Major Problems With Babylon the Great’s Nukes

Antichrist’s Men Gain Success In Iraq With Iran’s Support (Daniel 8:3)

Iraqi forces, Iranian-suported militias report success in Baiji


Photographs were disseminated on Twitter purporting to show Iranian Qods Force commander Qasem Soleimani alongside Shi’ite militiamen in Jurf al Sahkar in late October.

The Iraqi military and Iranian-backed Shiite militias are reported to have liberated the central city of Baiji from the Islamic State and are close to breaking the siege on the nearby oil refinery. The Shiite militias, which are heavily supported by Iran’s Qods Force, are playing a key role in recent gains against the Islamic State. US airpower has supported the militias and Iraqi government forces.

General Abdul Wahab al Saadi, the senior commander in the area, announced the “liberation of Baiji” earlier today on Iraqi state television, The Associated Press reported. Several Iraqi military officers also claimed success in Baiji, which hosts Iraq’s largest oil refinery.

Iraqi officials told Reuters that security forces have advanced to within one kilometer of the refinery, which has been surrounded by Islamic State fighters since the beginning of the summer. Officers claim that Islamic State fighters who are retreating are being targeted by aircraft.

Security forces and the Shiite militias have killed 17 Islamic State fighters over the past 24 hours, according to All Iraq News.

Asaib al Haq, or the League of the Righteous, a Shiite militia that is responsible for killing hundreds of US soldiers in Iraq between 2006-2011, is known to be fighting in Baiji. Al Ahad TV reported that the militia, along with Iraqi Army units, killed Ala Burhan al Tikriti, an Islamic State commander who “supervised the execution of the massacre at Camp Speicher,” an Iraqi base outside of Tikrit where hundreds of Iraqi troops were murdered. Numerous videos of the League of the Righteous fighting alongside Iraqi forces in Baiji have also been published on YouTube and other video sharing sites.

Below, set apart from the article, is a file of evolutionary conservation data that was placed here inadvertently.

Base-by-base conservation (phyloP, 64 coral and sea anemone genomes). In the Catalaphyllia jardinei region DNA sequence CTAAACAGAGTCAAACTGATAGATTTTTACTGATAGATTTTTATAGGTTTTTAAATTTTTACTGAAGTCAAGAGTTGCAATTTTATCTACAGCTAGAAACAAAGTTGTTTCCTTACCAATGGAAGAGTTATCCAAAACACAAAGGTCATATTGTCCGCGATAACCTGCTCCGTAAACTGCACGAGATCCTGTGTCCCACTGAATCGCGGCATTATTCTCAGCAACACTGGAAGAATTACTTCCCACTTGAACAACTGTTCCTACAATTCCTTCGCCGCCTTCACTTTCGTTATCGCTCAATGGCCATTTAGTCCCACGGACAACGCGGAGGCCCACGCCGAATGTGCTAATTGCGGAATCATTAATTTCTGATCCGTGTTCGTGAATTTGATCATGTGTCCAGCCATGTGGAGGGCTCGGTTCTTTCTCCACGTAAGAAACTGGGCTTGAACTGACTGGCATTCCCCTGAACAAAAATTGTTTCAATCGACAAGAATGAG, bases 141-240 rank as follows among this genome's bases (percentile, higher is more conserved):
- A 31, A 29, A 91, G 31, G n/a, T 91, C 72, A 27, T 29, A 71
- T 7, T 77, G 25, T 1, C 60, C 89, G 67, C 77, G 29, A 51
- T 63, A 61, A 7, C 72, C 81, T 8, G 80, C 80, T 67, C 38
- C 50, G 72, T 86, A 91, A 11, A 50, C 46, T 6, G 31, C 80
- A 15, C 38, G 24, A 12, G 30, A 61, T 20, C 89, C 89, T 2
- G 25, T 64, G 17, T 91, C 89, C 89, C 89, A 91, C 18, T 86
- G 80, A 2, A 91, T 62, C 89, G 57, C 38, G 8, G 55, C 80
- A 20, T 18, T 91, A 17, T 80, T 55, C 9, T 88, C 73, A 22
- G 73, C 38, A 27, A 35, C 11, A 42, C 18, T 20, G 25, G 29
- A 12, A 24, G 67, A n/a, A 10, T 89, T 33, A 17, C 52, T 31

The League of the Righteous was formed in 2006 as an offshoot of Muqtada al Sadr’s Mahdi Army. The militia, which has been trained by Hezbollah and Qods Force, was the largest and most powerful of what the US military called the Special Groups, or militias backed by Iran. The group was at the forefront in using EFPs, or explosively formed penetrators, the deadly mines that can penetrate US armored vehicles. Hundreds of US soldiers were killed in EFP attacks.

Three of the group’s top leaders, including its military emir, Akram Abbas al Kabi, are listed by the US as Specially Designated Global Terrorists. [See LWJ report, US sanctions Iranian general for aiding Iraqi terror groups.]

Iranian militias spearheading Iraqi assaults against the Islamic State

The Iraqi government has grown dependent on Iranian-backed Shiite militias ever since the Islamic State launched its offensive to take large swaths of northern, central and eastern Iraq in mid-June. The Islamic State’s summer offensive, combined with the group overrunning most of the western province of Anbar beginning in January, cause the collapse of nearly half of Iraq’s Army divisions.

The militias deployed to Samarra, the provincial capital of Salahaddin, as the Islamic State took control of the nearby cities of Tikrit and Baiji. Samarra is home to the Al Askari Mosque, one of the most revered religious sites in Shia Islam.

Qasem Soleimani, the commander of Iran’s Qods Force, the special operations branch of the Islamic Revolutionary Guards Corps, was spotted in Samarra directing the defense of the city.

The Shiite militias were at the vanguard of the fighting in two other recent successes: driving back the Islamic State from Amerli in Salahaddin province and from Jurf al Sakhar in northern Babil province.